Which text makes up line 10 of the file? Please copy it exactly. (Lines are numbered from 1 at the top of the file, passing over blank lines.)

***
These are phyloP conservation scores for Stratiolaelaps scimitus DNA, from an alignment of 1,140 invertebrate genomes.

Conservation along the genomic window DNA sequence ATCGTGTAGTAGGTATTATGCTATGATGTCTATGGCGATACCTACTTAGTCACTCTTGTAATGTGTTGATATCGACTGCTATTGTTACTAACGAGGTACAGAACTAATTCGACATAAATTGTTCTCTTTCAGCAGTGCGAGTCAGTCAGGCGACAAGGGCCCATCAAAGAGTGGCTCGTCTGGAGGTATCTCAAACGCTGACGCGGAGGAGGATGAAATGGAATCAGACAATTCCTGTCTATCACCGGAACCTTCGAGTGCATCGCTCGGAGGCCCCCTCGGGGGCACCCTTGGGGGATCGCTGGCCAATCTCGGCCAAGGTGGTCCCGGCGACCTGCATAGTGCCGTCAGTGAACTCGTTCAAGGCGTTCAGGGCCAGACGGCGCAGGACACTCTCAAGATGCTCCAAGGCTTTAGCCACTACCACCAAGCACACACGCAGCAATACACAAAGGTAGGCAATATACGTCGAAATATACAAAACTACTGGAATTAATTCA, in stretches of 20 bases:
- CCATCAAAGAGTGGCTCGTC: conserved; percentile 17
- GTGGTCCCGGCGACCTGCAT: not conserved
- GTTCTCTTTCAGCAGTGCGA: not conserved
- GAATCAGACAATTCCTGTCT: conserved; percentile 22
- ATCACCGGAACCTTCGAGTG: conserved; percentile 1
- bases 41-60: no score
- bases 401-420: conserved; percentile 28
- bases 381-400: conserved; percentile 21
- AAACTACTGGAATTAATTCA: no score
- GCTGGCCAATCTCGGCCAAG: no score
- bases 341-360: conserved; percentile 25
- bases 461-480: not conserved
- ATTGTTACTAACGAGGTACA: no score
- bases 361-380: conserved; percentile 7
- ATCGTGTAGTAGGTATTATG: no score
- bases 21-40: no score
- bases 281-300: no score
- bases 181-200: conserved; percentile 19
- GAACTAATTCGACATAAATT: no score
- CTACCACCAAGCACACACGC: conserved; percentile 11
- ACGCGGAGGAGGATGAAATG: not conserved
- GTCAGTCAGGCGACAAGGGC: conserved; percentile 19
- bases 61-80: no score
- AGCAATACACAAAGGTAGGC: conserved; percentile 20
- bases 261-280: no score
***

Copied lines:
- bases 381-400: conserved; percentile 21